But that is OPERA.. one loves to hate it or hates to love it, depending on the hearer.
|photo SF reporter|
The first US presentation on 23 January 1964 at the Met had set by Montresor, was performed in English using a translation by George Mead and onducted by Thomas Schippers. The cast, included George London as Abdul, Roberta Peters as Kitty, Teresa Stratas as Sardula, Nicolai Gedda as Kodanda, Ezio Flagello as Maharajah, Lili Chookasian as Maharanee, and Morley Meredith as Scattergood. And that cast is perhaps the most famous and talented one ever assembled for this operatic piece of froth!
The Cast in Santa Fe numbered so many comprimario roles, too numerous to mention in detail, but here are a clip or two by some singers from other diverse operas to show their art
Jennifer Zetlan, a lovely soubrette soprano whose voice improved greatly as the night wore on.
Kitty - Anna Christy,
another soubrette, with some trilling high notes sweetly projected. Christy showed rather good comic timing as well.
Maharanee - Jamie Barton,
a vast voice in a vast costume (on purpose-that one was one of those over the top comic effects which worked beautifully) Jamie has her comic timing down pat on top of her rich mezzo.
Kodanda - Sean Pannikar,a young tenor with, so it seems, a bright future.
Abdul - Daniel Okulitch, the Canadian baritone, who can 'barit' -well, not quite all this time, but who can certainly give famed Operahunk Gunn as good a fight in the 'buff'line.
Mr. Scattergood - Kevin Burdette, a bright highlying bass with almost perfect timing and great stage presence
Maharajah - Thomas Hammons, bass, with his gravely tones a good match to the Maharanee of Barton,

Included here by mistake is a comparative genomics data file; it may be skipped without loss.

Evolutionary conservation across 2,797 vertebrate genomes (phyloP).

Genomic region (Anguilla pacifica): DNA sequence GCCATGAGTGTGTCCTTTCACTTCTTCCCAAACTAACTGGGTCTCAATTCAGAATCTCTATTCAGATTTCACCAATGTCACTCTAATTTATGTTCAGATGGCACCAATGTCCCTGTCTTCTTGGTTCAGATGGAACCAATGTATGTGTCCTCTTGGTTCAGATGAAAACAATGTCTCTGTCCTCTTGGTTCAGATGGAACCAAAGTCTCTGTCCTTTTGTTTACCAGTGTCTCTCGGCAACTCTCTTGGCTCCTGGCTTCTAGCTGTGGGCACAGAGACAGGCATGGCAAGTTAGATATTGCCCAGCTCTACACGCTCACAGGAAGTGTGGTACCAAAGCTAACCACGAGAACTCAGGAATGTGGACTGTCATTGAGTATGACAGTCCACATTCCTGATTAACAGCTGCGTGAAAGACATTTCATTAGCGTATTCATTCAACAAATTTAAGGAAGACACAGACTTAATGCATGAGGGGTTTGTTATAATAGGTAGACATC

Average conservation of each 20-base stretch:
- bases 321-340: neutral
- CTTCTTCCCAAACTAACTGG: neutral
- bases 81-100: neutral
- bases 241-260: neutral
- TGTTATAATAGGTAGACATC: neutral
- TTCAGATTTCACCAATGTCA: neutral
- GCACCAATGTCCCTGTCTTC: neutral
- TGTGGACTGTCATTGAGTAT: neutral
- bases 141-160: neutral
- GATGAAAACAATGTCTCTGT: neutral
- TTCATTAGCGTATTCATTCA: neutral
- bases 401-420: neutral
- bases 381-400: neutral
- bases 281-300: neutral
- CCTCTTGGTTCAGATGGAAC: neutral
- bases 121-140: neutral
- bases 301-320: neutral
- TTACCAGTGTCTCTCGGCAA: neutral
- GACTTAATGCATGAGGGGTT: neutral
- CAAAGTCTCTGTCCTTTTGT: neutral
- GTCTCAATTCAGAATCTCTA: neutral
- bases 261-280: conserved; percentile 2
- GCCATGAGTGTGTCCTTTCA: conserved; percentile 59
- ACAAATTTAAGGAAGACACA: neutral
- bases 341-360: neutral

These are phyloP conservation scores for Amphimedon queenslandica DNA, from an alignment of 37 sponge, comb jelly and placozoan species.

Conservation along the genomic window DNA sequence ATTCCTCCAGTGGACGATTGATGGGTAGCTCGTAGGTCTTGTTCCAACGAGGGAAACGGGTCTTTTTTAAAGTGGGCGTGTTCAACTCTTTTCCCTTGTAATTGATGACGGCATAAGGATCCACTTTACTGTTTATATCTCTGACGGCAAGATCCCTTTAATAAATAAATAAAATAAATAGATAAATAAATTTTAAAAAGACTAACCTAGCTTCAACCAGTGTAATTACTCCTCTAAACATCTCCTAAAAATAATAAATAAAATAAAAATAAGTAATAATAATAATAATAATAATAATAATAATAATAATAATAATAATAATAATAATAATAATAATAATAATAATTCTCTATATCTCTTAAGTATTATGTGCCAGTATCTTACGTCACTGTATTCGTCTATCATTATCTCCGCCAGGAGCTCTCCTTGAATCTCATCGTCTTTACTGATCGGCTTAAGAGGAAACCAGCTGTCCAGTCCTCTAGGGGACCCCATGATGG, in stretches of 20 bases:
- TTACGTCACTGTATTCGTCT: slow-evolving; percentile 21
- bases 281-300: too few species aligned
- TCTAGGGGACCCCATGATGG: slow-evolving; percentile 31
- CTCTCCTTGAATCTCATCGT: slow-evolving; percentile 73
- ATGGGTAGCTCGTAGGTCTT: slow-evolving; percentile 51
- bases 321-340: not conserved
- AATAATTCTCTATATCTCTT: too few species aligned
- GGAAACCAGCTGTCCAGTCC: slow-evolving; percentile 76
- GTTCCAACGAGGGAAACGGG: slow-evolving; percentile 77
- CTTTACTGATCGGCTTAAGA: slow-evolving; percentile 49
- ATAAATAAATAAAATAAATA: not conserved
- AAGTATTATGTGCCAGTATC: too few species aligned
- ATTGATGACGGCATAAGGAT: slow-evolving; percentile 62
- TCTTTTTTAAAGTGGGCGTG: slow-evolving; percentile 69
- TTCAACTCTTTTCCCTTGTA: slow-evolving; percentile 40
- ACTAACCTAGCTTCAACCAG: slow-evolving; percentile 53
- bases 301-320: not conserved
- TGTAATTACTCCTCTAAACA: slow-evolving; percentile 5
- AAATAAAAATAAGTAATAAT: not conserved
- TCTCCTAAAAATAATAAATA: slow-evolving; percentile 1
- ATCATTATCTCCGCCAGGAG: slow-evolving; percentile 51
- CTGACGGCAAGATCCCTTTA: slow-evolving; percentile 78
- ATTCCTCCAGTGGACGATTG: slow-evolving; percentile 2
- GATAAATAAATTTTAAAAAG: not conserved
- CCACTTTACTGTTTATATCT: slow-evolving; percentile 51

Conductor - George Manahan, had the orchestra well in hand.
Lighting Designer - Rick Fisher-used mostly bright and brilliant colors much appreciated as Mother Nature, again as the night before, did her share with blustering chill winds and spots of rain plus thunder from ominous black clouds
Costume Designer & Scenic Designer - Allen Moyer - whose outlandishly lavish costumes were fun to look at, especially when bared down to loincloths looking like adult diapers and beards as in the turbaned dancers (huge crowd favorites-thanks to the super choreography by Sean Curran).
His clever stage sets brilliantly designed in diorama style with huge lettering a la graffiti...culminating in amusing vignettes as for example at the opera's end: a Zoo with the "Last Savage and his Mate" in a moated 'natural environment' cage, being viewed by convent schoolgirls and a nun on a school fieldtrip.
Just tooo funny.
As was the tongue in cheek treatment of 'high society', with its pretentious (the less understandable the more admired) poets, painters, scientists physicians, mondaines, blase cocktail crowd, etc. All that, of course, requires a huge cast of singers, dancers, and supers.
I am not sure if the libretto heard at Santa Fe was 100% the original or if it had been a bit doctored to reflect the current political and social environment? However, it worked rather well in a 'laugh at ourselves' kinda way. .
All in all, The Last Savage by Menotti is a frothy delightful musical romp with no pretensions to 'grand opera' (other than the huge cast). The music is light fare, mostly melodious and pleasing to the ear of even the most non opera fan, even if there are no arias that stand out and could be hummed forever after.
One left at almost midnight with a light heart and happy in laughter.
A sample of Menotti's music...